Therefore, the saddest thing about this movie is that Ariel doesn't get to sing more. Part of Your World is probably the best part of the whole thing. The song is adeptly composed and beautifully performed. The only flaw is that they should have played it totally straight. There are random funny moments with Sebastian the crab throughout the number, and I think it really breaks up the drama. The comedy should've been saved for after the song was over.

As for other big numbers in the production, Under the Sea leaves me somewhat underwhelmed. Yeah, it's cute...I guess. I realize that the whole point of it was to say to Ariel, "Hey, life under the sea is badass. Quit being a retard," but something about it is just...too much.

Another random thing that's been bothering me is...how the hell did Flounder get a hold of that statue? Did he have to pay someone to haul it to Ariel's secret place for him?

The other character who really benefited from a great voice actress was Ursula. The character would have been total crap without the right actress. Ursula is a strong presence for this reason, not necessarily because of the writing. Her dialogue is mostly bland, but the performance makes up for it.

Her big number, Poor, Unfortunate Souls, is pretty damn good. It's a catchy song, well-written, and it helps to further the plot because it's used to convince Ariel to give up her voice in exchange for legs. By the way, you'd think that Ariel would've been a little put-off by that whole "you belong to meeeee" thing, but I guess the point they're trying to make is that she's very fearless and dedicated-- or maybe just really, really stupid. Moral #2: Always read contracts before signing them.

I feel that the second half of the movie is significantly weaker than the first, partly due to the fact that there's no more singing by Ariel until one little tidbit near the very end.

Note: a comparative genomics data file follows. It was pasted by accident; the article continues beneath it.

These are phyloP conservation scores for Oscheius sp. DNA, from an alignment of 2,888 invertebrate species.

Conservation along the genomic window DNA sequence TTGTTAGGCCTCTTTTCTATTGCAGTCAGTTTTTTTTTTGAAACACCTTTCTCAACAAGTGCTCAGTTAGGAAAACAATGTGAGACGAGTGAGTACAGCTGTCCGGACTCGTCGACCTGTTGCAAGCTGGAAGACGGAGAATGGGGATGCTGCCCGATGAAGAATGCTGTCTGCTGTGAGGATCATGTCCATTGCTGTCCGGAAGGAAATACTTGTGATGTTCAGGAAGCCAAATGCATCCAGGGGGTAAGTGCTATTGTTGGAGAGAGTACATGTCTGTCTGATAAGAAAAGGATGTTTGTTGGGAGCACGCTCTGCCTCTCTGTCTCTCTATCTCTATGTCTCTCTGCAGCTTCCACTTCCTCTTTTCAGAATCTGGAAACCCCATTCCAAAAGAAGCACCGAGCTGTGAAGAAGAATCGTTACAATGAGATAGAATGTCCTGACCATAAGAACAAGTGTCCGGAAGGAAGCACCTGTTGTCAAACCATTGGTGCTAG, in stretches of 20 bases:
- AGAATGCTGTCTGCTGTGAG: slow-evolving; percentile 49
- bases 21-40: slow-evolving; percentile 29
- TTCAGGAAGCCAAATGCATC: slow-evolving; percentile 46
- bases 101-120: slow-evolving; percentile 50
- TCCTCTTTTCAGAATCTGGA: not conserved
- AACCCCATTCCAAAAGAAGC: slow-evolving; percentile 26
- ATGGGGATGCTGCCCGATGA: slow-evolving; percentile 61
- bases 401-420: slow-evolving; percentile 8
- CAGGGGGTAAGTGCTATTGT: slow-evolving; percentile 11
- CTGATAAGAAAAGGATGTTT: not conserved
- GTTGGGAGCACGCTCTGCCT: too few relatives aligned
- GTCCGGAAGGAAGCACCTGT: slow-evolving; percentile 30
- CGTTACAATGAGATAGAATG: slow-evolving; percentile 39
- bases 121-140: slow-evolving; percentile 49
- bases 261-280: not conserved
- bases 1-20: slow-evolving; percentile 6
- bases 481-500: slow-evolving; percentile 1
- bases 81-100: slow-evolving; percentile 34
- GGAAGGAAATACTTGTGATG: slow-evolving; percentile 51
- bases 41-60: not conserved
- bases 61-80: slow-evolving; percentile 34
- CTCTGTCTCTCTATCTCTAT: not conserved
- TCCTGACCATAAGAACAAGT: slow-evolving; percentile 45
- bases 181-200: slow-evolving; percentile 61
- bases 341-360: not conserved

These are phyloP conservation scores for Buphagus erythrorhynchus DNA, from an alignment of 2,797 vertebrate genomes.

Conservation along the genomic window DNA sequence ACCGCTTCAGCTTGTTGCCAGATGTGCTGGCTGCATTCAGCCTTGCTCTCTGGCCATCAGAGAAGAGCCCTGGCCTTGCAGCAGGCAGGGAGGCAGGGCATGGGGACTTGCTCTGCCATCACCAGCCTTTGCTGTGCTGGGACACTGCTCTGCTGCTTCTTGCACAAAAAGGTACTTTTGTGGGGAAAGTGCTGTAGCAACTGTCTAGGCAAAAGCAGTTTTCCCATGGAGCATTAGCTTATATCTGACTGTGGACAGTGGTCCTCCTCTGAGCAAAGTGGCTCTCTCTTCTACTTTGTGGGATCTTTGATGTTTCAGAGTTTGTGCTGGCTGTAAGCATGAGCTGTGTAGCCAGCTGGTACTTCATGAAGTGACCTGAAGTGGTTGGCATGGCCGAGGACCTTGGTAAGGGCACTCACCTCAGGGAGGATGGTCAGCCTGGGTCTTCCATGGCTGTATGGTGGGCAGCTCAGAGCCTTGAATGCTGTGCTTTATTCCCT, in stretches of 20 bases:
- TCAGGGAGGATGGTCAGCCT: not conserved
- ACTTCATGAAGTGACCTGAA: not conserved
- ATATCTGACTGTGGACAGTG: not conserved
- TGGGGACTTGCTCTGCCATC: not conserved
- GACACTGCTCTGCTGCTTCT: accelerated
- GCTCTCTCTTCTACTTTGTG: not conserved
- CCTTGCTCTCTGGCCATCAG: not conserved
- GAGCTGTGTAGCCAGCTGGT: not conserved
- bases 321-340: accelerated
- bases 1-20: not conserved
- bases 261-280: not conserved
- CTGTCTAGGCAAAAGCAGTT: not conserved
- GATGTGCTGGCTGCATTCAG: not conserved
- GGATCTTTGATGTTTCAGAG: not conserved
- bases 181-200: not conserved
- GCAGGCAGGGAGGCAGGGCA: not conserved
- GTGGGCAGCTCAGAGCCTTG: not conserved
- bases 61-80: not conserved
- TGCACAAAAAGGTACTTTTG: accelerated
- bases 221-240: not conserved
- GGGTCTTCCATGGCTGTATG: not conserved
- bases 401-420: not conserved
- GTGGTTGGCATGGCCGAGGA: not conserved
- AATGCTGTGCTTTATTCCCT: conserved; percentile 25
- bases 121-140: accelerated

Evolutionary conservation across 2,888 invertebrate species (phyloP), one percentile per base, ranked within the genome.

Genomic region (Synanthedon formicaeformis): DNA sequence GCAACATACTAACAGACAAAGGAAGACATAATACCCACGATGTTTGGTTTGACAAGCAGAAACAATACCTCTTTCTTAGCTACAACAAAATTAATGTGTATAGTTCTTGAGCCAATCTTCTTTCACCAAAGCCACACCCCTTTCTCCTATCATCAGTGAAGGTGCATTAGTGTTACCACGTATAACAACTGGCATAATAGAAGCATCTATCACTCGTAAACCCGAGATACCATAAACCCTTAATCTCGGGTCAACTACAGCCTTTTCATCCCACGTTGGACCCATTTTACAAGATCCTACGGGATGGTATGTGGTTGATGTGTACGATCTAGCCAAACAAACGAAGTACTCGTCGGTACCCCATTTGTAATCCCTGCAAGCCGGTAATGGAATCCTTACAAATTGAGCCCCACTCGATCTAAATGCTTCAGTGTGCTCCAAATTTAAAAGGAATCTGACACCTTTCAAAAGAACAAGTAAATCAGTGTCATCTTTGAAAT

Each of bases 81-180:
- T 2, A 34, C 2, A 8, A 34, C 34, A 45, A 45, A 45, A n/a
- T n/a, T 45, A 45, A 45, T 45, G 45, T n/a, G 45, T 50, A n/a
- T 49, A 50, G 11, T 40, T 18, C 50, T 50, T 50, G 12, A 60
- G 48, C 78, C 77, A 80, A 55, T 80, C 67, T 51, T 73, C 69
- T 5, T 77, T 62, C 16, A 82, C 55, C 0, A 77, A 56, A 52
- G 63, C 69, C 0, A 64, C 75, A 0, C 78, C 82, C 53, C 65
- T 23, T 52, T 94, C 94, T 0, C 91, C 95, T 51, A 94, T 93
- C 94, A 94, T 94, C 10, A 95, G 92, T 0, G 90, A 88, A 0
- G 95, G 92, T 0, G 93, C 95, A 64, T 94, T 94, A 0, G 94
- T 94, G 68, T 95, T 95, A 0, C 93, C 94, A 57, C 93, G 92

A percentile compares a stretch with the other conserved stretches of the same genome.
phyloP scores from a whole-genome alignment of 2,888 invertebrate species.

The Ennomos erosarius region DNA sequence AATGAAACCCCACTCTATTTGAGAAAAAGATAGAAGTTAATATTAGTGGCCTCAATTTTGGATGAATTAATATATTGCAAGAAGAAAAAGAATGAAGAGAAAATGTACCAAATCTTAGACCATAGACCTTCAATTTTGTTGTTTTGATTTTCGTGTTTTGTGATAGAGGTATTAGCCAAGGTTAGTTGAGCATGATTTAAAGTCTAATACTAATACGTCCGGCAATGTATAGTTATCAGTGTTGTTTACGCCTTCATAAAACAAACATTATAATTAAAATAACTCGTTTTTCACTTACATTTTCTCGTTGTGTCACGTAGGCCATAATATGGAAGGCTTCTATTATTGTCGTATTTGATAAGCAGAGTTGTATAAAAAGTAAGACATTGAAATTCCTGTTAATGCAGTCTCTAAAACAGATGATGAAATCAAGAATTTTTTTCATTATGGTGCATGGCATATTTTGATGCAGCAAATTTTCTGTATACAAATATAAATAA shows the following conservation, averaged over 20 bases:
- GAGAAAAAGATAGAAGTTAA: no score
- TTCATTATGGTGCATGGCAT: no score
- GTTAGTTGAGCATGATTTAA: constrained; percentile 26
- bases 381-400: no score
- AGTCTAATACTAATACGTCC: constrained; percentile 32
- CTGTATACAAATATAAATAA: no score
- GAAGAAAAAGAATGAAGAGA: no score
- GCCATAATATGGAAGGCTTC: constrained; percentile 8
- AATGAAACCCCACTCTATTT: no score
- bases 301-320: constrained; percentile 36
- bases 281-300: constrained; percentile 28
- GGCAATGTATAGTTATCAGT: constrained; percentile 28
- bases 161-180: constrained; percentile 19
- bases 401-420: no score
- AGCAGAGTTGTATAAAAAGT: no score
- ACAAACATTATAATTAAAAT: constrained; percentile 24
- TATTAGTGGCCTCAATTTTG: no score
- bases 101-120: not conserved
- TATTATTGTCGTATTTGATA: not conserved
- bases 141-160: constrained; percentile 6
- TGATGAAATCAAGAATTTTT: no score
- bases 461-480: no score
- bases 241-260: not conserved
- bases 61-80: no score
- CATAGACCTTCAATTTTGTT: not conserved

There are a couple of highlights though, such as the scene at the dinner table with the fork and the pipe. Probably the funniest part of the movie. Although, why in the hell did they put her in a pink dress? She's a red-head, for crying out loud! They should have put her in lavender or green or something. Ugh.

Also, there's the bit with the French chef, which is also pretty funny, but way over-the-top. I'm surprised more kids weren't traumatized by this.

The backgrounds on land are exquisite. There's a lot of contrast between the undersea world and the world above the surface.

Then we have the last big number, Kiss the Girl. It's a nice song, but again, they tried to put in comedy and I think it undermined the whole thing.

I'm also not a big fan of the movie's climax. I don't know how I would make it better, but something about it just doesn't sit right with me.

And then there's the biggest departure from the original story: the happy ending. It's just...meh. I mean, it sends the message that even if you almost get yourself killed, Daddy will still be there to save you, AND you'll still get what you wanted in the end. Maybe I'm cynical for looking at it that way, but surely I'm not the only one.

I know I haven't exactly been nice in this write-up, but I do still enjoy this film for what it is, and I can't ignore the impact it had on me. Besides, what do you expect from Disney? High drama?

By the way, this is the last post of 2007. Good riddance, 2007! Here's hoping for a brighter future in 2008.

2 comments:

A. said...

Though Beauty and the Beast was my clear favorite, I still have fond memories of The Little Mermaid (and the sleeping bag, for which I am several feet too tall for now).

The thing I remember most about it was how in the scene where Ariel bursts out, "I'm 16, I'm not a child!", my mother would always--ALWAYS--interject "that's no way to talk to your father. She's being very disrespectful and rebellious."

aykon said...

The Little Mermaid was a great movie. In fact, I will fully admit that I watched it quite a bit. I thought the characters were fun and the story was decent. I still randomly break out in song of "Under the Sea" for no apparent reason.

I haven't watched it (or any older Disney movies) since I have grown up so my opinion might change. I still think that Alladin was a bit better though.